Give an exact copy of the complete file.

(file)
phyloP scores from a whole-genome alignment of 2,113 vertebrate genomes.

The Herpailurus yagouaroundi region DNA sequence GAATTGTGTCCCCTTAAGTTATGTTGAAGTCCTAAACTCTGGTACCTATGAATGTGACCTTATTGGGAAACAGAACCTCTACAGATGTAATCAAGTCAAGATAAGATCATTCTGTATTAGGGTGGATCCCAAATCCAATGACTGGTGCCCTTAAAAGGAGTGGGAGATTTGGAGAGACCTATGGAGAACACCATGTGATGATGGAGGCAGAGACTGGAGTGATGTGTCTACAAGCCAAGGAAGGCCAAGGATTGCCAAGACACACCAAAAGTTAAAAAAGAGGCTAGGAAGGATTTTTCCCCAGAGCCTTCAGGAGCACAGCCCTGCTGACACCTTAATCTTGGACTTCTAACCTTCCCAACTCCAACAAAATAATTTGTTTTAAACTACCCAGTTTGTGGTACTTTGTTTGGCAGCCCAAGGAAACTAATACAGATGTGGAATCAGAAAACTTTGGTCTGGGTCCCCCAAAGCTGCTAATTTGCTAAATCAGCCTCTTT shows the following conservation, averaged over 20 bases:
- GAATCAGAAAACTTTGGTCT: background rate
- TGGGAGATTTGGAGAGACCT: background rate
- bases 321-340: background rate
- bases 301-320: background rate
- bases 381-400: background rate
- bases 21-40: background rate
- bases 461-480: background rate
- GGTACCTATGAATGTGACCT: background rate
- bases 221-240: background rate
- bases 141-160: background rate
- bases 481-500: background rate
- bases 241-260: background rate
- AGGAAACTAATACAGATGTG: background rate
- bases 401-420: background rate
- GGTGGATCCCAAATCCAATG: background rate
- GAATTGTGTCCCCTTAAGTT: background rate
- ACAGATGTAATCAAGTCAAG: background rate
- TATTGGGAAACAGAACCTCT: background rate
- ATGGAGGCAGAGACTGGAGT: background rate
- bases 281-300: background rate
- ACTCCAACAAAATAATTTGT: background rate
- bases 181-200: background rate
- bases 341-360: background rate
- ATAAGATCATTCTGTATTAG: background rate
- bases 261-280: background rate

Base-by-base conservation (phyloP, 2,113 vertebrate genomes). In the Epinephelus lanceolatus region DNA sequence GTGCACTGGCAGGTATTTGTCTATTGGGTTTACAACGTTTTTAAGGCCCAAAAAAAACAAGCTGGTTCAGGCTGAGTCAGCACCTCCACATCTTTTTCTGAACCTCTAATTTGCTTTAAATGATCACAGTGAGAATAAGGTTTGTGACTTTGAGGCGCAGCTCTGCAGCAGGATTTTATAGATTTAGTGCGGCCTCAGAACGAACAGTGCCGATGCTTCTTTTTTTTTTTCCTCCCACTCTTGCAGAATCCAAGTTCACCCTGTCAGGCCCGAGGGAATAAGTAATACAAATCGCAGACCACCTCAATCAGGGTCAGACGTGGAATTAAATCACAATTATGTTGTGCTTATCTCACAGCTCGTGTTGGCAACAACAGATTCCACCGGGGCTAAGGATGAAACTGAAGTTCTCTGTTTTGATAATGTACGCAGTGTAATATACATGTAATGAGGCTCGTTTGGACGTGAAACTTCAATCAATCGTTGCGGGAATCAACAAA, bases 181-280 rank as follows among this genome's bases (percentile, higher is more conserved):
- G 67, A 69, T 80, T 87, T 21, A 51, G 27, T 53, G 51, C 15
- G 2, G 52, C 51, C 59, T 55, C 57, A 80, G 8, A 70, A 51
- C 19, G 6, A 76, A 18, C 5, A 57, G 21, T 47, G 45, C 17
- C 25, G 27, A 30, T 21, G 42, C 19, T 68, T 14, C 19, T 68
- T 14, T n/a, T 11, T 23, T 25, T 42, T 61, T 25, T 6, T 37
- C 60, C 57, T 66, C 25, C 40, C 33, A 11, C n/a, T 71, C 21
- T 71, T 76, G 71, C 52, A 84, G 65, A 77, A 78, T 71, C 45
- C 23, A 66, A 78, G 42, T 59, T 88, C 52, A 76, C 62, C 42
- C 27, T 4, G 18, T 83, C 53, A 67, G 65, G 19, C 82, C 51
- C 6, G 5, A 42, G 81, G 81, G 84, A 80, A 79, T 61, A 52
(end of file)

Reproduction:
phyloP scores from a whole-genome alignment of 2,113 vertebrate genomes.

The Herpailurus yagouaroundi region DNA sequence GAATTGTGTCCCCTTAAGTTATGTTGAAGTCCTAAACTCTGGTACCTATGAATGTGACCTTATTGGGAAACAGAACCTCTACAGATGTAATCAAGTCAAGATAAGATCATTCTGTATTAGGGTGGATCCCAAATCCAATGACTGGTGCCCTTAAAAGGAGTGGGAGATTTGGAGAGACCTATGGAGAACACCATGTGATGATGGAGGCAGAGACTGGAGTGATGTGTCTACAAGCCAAGGAAGGCCAAGGATTGCCAAGACACACCAAAAGTTAAAAAAGAGGCTAGGAAGGATTTTTCCCCAGAGCCTTCAGGAGCACAGCCCTGCTGACACCTTAATCTTGGACTTCTAACCTTCCCAACTCCAACAAAATAATTTGTTTTAAACTACCCAGTTTGTGGTACTTTGTTTGGCAGCCCAAGGAAACTAATACAGATGTGGAATCAGAAAACTTTGGTCTGGGTCCCCCAAAGCTGCTAATTTGCTAAATCAGCCTCTTT shows the following conservation, averaged over 20 bases:
- GAATCAGAAAACTTTGGTCT: background rate
- TGGGAGATTTGGAGAGACCT: background rate
- bases 321-340: background rate
- bases 301-320: background rate
- bases 381-400: background rate
- bases 21-40: background rate
- bases 461-480: background rate
- GGTACCTATGAATGTGACCT: background rate
- bases 221-240: background rate
- bases 141-160: background rate
- bases 481-500: background rate
- bases 241-260: background rate
- AGGAAACTAATACAGATGTG: background rate
- bases 401-420: background rate
- GGTGGATCCCAAATCCAATG: background rate
- GAATTGTGTCCCCTTAAGTT: background rate
- ACAGATGTAATCAAGTCAAG: background rate
- TATTGGGAAACAGAACCTCT: background rate
- ATGGAGGCAGAGACTGGAGT: background rate
- bases 281-300: background rate
- ACTCCAACAAAATAATTTGT: background rate
- bases 181-200: background rate
- bases 341-360: background rate
- ATAAGATCATTCTGTATTAG: background rate
- bases 261-280: background rate

Base-by-base conservation (phyloP, 2,113 vertebrate genomes). In the Epinephelus lanceolatus region DNA sequence GTGCACTGGCAGGTATTTGTCTATTGGGTTTACAACGTTTTTAAGGCCCAAAAAAAACAAGCTGGTTCAGGCTGAGTCAGCACCTCCACATCTTTTTCTGAACCTCTAATTTGCTTTAAATGATCACAGTGAGAATAAGGTTTGTGACTTTGAGGCGCAGCTCTGCAGCAGGATTTTATAGATTTAGTGCGGCCTCAGAACGAACAGTGCCGATGCTTCTTTTTTTTTTTCCTCCCACTCTTGCAGAATCCAAGTTCACCCTGTCAGGCCCGAGGGAATAAGTAATACAAATCGCAGACCACCTCAATCAGGGTCAGACGTGGAATTAAATCACAATTATGTTGTGCTTATCTCACAGCTCGTGTTGGCAACAACAGATTCCACCGGGGCTAAGGATGAAACTGAAGTTCTCTGTTTTGATAATGTACGCAGTGTAATATACATGTAATGAGGCTCGTTTGGACGTGAAACTTCAATCAATCGTTGCGGGAATCAACAAA, bases 181-280 rank as follows among this genome's bases (percentile, higher is more conserved):
- G 67, A 69, T 80, T 87, T 21, A 51, G 27, T 53, G 51, C 15
- G 2, G 52, C 51, C 59, T 55, C 57, A 80, G 8, A 70, A 51
- C 19, G 6, A 76, A 18, C 5, A 57, G 21, T 47, G 45, C 17
- C 25, G 27, A 30, T 21, G 42, C 19, T 68, T 14, C 19, T 68
- T 14, T n/a, T 11, T 23, T 25, T 42, T 61, T 25, T 6, T 37
- C 60, C 57, T 66, C 25, C 40, C 33, A 11, C n/a, T 71, C 21
- T 71, T 76, G 71, C 52, A 84, G 65, A 77, A 78, T 71, C 45
- C 23, A 66, A 78, G 42, T 59, T 88, C 52, A 76, C 62, C 42
- C 27, T 4, G 18, T 83, C 53, A 67, G 65, G 19, C 82, C 51
- C 6, G 5, A 42, G 81, G 81, G 84, A 80, A 79, T 61, A 52